We can tell you the deck must be properly sloped; we can tell you what you need to do to slope it. We can tell you that it needs to be made properly watertight and flashed to adjoining structure; we can't tell you exactly how that must be done without being on site. We can tell you what types of materials you must use or not use to prepare for the ceramic tile installation; you'll need to make the selections to suit your application. Etc.

My opinion; worth price charged.
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Last edited by cx; 02-25-2021 at 06:55 PM. Reason: typo
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Unread 02-25-2021, 06:50 PM   #20
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Final result

So I wanted to close the loop here. I told the contractor lowering the joists and putting stripping hazard in front of my door was unacceptable. They added furring strips to create a slope on the joists. Then laid the original 1-1/4” subfloor. Then installed flashing and Miracote. Then I opted for a tile stencil pattern to match the floor below. They wanted to tile this deck like a shower floor, but I read that in freeze thaw cycles, if not sealed the cement board can expand and contract. Houston just went through several freeze thaws so I felt better. I would be interested to know if the claims are true and those folks with cement board outdoors on their decks had issues. In any event, the miracote is ultra thin and matched the allowances better than cement board and tile. Main concerns were wind blown rain. When finished I will post a couple pics
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Unread 02-25-2021, 07:57 PM   #21
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Quote:
Originally Posted by Jay
...but I read that in freeze thaw cycles, if not sealed the cement board can expand and contract...
In a ceramic tile application the cement board would be covered with a direct bonded waterproofing membrane, Jay. Would not be much affected by the freeze/thaw cycles.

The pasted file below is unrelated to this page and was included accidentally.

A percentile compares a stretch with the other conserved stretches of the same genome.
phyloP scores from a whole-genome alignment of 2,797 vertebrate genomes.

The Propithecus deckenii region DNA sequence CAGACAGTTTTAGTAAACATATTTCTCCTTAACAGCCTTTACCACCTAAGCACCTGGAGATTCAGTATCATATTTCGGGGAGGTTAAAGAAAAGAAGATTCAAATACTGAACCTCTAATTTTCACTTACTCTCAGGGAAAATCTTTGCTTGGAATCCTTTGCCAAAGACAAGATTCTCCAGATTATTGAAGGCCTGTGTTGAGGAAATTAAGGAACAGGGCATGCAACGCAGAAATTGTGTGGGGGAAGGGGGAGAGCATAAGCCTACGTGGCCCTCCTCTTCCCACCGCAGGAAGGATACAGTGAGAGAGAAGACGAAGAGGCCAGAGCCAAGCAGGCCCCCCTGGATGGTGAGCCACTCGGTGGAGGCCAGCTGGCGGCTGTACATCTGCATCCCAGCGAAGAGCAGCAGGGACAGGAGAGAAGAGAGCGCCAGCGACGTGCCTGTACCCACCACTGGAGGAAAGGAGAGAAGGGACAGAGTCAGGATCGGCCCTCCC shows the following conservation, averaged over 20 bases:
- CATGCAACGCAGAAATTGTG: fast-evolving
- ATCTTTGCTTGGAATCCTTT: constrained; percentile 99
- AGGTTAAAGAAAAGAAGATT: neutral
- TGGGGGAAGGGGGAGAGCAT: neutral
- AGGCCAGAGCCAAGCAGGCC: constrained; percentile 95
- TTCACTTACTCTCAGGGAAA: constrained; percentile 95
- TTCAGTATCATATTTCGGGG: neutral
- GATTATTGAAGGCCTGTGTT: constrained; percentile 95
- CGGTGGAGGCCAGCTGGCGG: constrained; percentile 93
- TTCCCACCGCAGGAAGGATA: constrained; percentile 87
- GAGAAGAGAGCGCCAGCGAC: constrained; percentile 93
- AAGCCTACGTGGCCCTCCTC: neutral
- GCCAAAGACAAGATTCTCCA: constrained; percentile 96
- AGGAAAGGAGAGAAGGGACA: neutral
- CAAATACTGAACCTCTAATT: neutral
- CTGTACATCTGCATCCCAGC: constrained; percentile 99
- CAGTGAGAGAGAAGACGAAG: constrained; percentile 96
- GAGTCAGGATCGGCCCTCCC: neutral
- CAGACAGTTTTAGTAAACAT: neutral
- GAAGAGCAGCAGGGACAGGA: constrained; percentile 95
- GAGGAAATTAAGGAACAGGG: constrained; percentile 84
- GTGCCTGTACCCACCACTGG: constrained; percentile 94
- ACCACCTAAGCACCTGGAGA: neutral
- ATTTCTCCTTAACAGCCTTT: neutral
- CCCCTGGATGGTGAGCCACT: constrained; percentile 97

This is the product you used? And your guys installed all seven layers completing all ten steps required? Interesting product. I'll look forward to the finished photos.

And your code compliance official was happy with the structure?
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Unread 02-28-2021, 11:49 AM   #22
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Some pics included.

Code compliance really did not focus on the deck subfloor. I am
Glad I had a permit pulled! Will not work with a future vendor who gripes about permit after this. My contractor is rated the best in Houston and charges the most. When tearing out 20 year old stuff, things have to be brought up to code as a part of doing work. Also there were unnecessary delays by project management.

The city inspector caught 3 items. plating on the framing for hurricane proofing was missing, the deck beam at grade was not bolted into the cement footing, and the grinder arrangement required a metal hanger instead of a couple nails since the beam did not support the complete joint.

I was satisfied though with adding furring strips on the trusses to have a sloped decking. I emailed the city about this and they responded with no issues. Probably why they did not focus on this when coming out because I had sent so much on the deck to them.

Yes your link to miracote is correct. Here in Houston there is an abundance of westcoat. There was no additional charge for doing this system vs cement board. There is up charge for any pattern (about 2k). Overall just a deck of 4’ by 8’ is about 7-9k. Actually, some contractors are completely moving to this and avoid cement board and mud beds.

Not sure why they did the pan after the miracote. Also not sure why the lip on the custom pan on the inside. Now my door threshold looks funny!